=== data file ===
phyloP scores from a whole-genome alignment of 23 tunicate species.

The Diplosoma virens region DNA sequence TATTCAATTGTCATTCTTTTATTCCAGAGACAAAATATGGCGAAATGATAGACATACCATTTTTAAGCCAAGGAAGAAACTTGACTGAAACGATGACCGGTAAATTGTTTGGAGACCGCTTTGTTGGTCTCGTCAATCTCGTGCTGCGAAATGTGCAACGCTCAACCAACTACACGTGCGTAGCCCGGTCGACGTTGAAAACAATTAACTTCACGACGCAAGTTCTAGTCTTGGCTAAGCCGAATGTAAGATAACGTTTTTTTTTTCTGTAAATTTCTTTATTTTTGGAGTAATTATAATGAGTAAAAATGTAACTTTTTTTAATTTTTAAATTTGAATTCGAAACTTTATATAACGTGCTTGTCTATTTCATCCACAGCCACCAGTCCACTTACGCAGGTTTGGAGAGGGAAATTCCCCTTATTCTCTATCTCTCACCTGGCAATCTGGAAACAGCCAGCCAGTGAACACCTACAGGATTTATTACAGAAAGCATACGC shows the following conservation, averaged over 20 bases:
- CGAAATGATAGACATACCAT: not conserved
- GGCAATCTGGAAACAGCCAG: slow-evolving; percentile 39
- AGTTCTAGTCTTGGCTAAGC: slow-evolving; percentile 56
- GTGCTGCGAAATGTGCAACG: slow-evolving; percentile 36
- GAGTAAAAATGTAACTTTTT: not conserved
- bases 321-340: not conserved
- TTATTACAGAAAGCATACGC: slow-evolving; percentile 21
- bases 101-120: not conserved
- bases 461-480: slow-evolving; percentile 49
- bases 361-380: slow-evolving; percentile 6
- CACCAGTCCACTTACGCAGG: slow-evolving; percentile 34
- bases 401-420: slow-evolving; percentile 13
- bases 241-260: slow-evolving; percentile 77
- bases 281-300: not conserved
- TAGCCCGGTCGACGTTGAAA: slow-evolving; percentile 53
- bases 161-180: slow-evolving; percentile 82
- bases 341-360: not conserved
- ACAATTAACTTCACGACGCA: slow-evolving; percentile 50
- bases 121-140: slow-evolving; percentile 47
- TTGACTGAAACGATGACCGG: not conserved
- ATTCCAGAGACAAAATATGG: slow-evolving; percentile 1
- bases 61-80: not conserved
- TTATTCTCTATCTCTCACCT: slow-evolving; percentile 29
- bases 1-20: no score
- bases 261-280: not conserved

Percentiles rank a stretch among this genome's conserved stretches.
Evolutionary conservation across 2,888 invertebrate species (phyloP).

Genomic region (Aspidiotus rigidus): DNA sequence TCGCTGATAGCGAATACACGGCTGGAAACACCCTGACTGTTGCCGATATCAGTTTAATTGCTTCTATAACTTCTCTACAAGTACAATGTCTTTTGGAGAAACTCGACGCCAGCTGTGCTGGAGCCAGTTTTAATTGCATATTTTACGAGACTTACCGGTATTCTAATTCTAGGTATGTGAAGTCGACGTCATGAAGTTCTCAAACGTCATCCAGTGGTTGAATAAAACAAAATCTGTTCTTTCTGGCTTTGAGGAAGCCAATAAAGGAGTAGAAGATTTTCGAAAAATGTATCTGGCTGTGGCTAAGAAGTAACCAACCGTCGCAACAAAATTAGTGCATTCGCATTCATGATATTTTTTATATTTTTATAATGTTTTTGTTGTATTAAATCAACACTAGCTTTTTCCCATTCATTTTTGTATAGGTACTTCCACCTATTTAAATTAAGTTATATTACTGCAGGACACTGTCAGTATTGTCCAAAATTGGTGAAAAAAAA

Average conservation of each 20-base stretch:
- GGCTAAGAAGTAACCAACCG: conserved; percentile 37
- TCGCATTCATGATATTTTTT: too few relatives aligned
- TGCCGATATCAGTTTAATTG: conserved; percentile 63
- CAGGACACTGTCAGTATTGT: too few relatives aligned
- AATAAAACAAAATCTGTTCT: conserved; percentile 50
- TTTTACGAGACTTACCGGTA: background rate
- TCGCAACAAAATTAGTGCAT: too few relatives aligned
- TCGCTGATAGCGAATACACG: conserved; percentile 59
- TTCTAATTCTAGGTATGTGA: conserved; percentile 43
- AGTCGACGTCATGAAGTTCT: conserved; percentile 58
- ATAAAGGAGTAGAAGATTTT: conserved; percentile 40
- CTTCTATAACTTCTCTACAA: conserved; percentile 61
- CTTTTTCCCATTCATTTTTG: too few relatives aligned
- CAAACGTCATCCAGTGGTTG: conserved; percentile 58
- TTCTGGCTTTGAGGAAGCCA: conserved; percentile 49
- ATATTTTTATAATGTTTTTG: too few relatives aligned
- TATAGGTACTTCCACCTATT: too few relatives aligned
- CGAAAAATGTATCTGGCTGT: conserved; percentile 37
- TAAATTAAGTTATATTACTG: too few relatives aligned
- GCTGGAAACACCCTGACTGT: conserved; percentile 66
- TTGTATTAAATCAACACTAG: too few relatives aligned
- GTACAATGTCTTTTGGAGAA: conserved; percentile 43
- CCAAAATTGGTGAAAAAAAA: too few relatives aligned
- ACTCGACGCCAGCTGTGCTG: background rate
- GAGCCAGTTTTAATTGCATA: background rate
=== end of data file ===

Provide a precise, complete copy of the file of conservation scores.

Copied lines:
phyloP scores from a whole-genome alignment of 23 tunicate species.

The Diplosoma virens region DNA sequence TATTCAATTGTCATTCTTTTATTCCAGAGACAAAATATGGCGAAATGATAGACATACCATTTTTAAGCCAAGGAAGAAACTTGACTGAAACGATGACCGGTAAATTGTTTGGAGACCGCTTTGTTGGTCTCGTCAATCTCGTGCTGCGAAATGTGCAACGCTCAACCAACTACACGTGCGTAGCCCGGTCGACGTTGAAAACAATTAACTTCACGACGCAAGTTCTAGTCTTGGCTAAGCCGAATGTAAGATAACGTTTTTTTTTTCTGTAAATTTCTTTATTTTTGGAGTAATTATAATGAGTAAAAATGTAACTTTTTTTAATTTTTAAATTTGAATTCGAAACTTTATATAACGTGCTTGTCTATTTCATCCACAGCCACCAGTCCACTTACGCAGGTTTGGAGAGGGAAATTCCCCTTATTCTCTATCTCTCACCTGGCAATCTGGAAACAGCCAGCCAGTGAACACCTACAGGATTTATTACAGAAAGCATACGC shows the following conservation, averaged over 20 bases:
- CGAAATGATAGACATACCAT: not conserved
- GGCAATCTGGAAACAGCCAG: slow-evolving; percentile 39
- AGTTCTAGTCTTGGCTAAGC: slow-evolving; percentile 56
- GTGCTGCGAAATGTGCAACG: slow-evolving; percentile 36
- GAGTAAAAATGTAACTTTTT: not conserved
- bases 321-340: not conserved
- TTATTACAGAAAGCATACGC: slow-evolving; percentile 21
- bases 101-120: not conserved
- bases 461-480: slow-evolving; percentile 49
- bases 361-380: slow-evolving; percentile 6
- CACCAGTCCACTTACGCAGG: slow-evolving; percentile 34
- bases 401-420: slow-evolving; percentile 13
- bases 241-260: slow-evolving; percentile 77
- bases 281-300: not conserved
- TAGCCCGGTCGACGTTGAAA: slow-evolving; percentile 53
- bases 161-180: slow-evolving; percentile 82
- bases 341-360: not conserved
- ACAATTAACTTCACGACGCA: slow-evolving; percentile 50
- bases 121-140: slow-evolving; percentile 47
- TTGACTGAAACGATGACCGG: not conserved
- ATTCCAGAGACAAAATATGG: slow-evolving; percentile 1
- bases 61-80: not conserved
- TTATTCTCTATCTCTCACCT: slow-evolving; percentile 29
- bases 1-20: no score
- bases 261-280: not conserved

Percentiles rank a stretch among this genome's conserved stretches.
Evolutionary conservation across 2,888 invertebrate species (phyloP).

Genomic region (Aspidiotus rigidus): DNA sequence TCGCTGATAGCGAATACACGGCTGGAAACACCCTGACTGTTGCCGATATCAGTTTAATTGCTTCTATAACTTCTCTACAAGTACAATGTCTTTTGGAGAAACTCGACGCCAGCTGTGCTGGAGCCAGTTTTAATTGCATATTTTACGAGACTTACCGGTATTCTAATTCTAGGTATGTGAAGTCGACGTCATGAAGTTCTCAAACGTCATCCAGTGGTTGAATAAAACAAAATCTGTTCTTTCTGGCTTTGAGGAAGCCAATAAAGGAGTAGAAGATTTTCGAAAAATGTATCTGGCTGTGGCTAAGAAGTAACCAACCGTCGCAACAAAATTAGTGCATTCGCATTCATGATATTTTTTATATTTTTATAATGTTTTTGTTGTATTAAATCAACACTAGCTTTTTCCCATTCATTTTTGTATAGGTACTTCCACCTATTTAAATTAAGTTATATTACTGCAGGACACTGTCAGTATTGTCCAAAATTGGTGAAAAAAAA

Average conservation of each 20-base stretch:
- GGCTAAGAAGTAACCAACCG: conserved; percentile 37
- TCGCATTCATGATATTTTTT: too few relatives aligned
- TGCCGATATCAGTTTAATTG: conserved; percentile 63
- CAGGACACTGTCAGTATTGT: too few relatives aligned
- AATAAAACAAAATCTGTTCT: conserved; percentile 50
- TTTTACGAGACTTACCGGTA: background rate
- TCGCAACAAAATTAGTGCAT: too few relatives aligned
- TCGCTGATAGCGAATACACG: conserved; percentile 59
- TTCTAATTCTAGGTATGTGA: conserved; percentile 43
- AGTCGACGTCATGAAGTTCT: conserved; percentile 58
- ATAAAGGAGTAGAAGATTTT: conserved; percentile 40
- CTTCTATAACTTCTCTACAA: conserved; percentile 61
- CTTTTTCCCATTCATTTTTG: too few relatives aligned
- CAAACGTCATCCAGTGGTTG: conserved; percentile 58
- TTCTGGCTTTGAGGAAGCCA: conserved; percentile 49
- ATATTTTTATAATGTTTTTG: too few relatives aligned
- TATAGGTACTTCCACCTATT: too few relatives aligned
- CGAAAAATGTATCTGGCTGT: conserved; percentile 37
- TAAATTAAGTTATATTACTG: too few relatives aligned
- GCTGGAAACACCCTGACTGT: conserved; percentile 66
- TTGTATTAAATCAACACTAG: too few relatives aligned
- GTACAATGTCTTTTGGAGAA: conserved; percentile 43
- CCAAAATTGGTGAAAAAAAA: too few relatives aligned
- ACTCGACGCCAGCTGTGCTG: background rate
- GAGCCAGTTTTAATTGCATA: background rate